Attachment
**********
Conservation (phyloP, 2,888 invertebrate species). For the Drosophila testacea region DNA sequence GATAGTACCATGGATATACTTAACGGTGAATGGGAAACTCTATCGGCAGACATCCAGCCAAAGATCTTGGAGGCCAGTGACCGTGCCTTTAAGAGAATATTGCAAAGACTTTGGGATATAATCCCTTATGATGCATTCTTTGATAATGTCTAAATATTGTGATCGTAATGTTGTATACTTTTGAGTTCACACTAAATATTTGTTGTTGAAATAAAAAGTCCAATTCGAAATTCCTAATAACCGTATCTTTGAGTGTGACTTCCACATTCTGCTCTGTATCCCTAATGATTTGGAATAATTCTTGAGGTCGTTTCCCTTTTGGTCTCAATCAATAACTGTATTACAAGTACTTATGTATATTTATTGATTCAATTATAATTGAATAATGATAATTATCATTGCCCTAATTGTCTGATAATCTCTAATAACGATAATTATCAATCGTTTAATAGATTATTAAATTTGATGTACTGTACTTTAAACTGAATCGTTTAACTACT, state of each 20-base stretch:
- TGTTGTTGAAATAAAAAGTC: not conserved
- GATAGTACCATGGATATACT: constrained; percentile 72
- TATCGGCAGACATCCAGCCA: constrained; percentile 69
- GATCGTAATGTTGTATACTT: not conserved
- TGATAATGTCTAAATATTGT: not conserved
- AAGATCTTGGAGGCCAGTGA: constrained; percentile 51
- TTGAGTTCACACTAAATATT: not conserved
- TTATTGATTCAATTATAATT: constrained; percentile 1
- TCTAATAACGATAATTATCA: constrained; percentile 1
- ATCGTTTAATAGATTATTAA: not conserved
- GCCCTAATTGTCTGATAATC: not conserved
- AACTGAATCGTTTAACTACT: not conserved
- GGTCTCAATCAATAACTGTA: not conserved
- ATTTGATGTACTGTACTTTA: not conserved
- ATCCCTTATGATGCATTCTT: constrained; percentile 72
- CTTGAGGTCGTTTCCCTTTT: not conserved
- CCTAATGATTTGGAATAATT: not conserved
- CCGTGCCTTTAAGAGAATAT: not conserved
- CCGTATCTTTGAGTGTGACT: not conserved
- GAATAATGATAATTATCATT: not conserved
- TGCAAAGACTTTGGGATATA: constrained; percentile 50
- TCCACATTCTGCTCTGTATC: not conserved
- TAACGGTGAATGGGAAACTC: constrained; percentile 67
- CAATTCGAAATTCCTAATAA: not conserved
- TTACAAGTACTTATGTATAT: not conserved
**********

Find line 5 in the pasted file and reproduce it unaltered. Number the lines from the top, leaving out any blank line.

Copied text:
- GATCGTAATGTTGTATACTT: not conserved